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Guillermo O’Donnell’s concepts and insights are used in this chapter to explore the
characteristics, causes, and consequences of distributive conflict (over the allocation of material resources) in twentieth-century Argentina and Brazil. Drawing especially on O’Donnell’s article “State and Alliances in Argentina” (1978), the study puts social class structure and organization at the center of the analysis, although political institutions (particularly the strength of ties between social classes and political parties) and political culture will not be neglected. O’Donnell’s criteria are used to evaluate the quality of democracy in Argentina and Brazil during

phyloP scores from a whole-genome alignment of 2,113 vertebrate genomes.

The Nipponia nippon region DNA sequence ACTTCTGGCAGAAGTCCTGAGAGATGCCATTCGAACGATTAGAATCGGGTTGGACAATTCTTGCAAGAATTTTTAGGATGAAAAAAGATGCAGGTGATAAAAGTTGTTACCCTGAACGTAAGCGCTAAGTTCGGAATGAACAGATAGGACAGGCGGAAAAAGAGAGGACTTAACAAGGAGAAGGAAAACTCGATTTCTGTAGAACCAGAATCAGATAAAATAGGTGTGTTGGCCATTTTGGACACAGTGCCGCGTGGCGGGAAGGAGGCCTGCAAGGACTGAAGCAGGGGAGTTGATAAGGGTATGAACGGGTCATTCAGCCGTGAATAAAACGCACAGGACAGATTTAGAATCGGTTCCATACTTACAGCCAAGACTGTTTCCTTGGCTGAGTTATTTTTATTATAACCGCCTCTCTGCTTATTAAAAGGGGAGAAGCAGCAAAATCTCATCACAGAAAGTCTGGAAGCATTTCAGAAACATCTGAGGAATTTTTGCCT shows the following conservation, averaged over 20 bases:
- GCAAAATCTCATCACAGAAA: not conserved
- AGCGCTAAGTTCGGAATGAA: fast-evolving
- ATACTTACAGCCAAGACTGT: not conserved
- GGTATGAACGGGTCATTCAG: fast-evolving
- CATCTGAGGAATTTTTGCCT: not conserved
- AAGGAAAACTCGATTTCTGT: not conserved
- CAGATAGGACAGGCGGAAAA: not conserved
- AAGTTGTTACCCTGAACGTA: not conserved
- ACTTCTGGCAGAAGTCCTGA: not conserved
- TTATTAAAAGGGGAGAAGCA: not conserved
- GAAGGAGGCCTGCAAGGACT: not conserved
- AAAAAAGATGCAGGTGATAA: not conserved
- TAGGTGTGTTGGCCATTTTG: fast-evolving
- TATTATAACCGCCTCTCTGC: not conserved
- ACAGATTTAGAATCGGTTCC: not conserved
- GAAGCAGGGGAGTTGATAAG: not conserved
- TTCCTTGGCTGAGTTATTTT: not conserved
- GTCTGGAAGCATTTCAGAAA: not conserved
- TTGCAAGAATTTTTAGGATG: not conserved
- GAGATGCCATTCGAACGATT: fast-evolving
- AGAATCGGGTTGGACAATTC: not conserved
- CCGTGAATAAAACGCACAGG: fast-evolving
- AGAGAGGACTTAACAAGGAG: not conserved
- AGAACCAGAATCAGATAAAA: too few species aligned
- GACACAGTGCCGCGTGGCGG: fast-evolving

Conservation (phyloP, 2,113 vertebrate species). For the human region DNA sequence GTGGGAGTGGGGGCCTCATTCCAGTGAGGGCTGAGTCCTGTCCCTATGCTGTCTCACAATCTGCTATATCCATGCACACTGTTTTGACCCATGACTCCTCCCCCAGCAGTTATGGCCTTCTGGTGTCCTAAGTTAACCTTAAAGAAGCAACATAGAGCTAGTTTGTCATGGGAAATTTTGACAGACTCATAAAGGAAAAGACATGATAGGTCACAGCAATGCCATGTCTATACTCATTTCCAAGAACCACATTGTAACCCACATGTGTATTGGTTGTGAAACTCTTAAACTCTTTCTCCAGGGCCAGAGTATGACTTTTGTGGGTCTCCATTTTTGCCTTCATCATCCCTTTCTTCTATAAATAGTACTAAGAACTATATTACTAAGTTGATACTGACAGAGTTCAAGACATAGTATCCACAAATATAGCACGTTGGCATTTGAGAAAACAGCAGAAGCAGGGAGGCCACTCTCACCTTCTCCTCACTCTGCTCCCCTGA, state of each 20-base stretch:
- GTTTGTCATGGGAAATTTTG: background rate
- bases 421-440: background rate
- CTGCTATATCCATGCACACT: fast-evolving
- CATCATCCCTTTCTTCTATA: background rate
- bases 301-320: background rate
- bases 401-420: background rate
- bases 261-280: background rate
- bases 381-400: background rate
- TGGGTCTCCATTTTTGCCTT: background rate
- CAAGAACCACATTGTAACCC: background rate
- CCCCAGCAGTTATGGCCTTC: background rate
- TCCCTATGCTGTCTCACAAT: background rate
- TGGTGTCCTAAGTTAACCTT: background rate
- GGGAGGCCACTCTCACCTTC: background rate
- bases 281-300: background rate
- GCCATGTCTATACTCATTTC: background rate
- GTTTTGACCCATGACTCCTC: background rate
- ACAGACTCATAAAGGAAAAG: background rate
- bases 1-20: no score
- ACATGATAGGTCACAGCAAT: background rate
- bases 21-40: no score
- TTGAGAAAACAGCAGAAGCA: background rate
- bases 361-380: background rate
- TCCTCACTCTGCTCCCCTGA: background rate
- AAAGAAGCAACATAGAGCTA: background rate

comparable phases in each country’s political evolution. Argentina, it will be argued, had stronger working and landowning classes than Brazil, but lacked a large settled peasantry, which Brazil had. These features of the class structure contributed in Argentina, as compared to Brazil, to lower state autonomy, more radical populism, more intense economic stop-and-go cycles,
more frequent military coups, a more repressive bureaucratic-authoritarian regime, and a quicker and more complete transition from authoritarian rule.
In Brazil, a large settled peasantry reduced distributive conflict. Unlike in Argentina,


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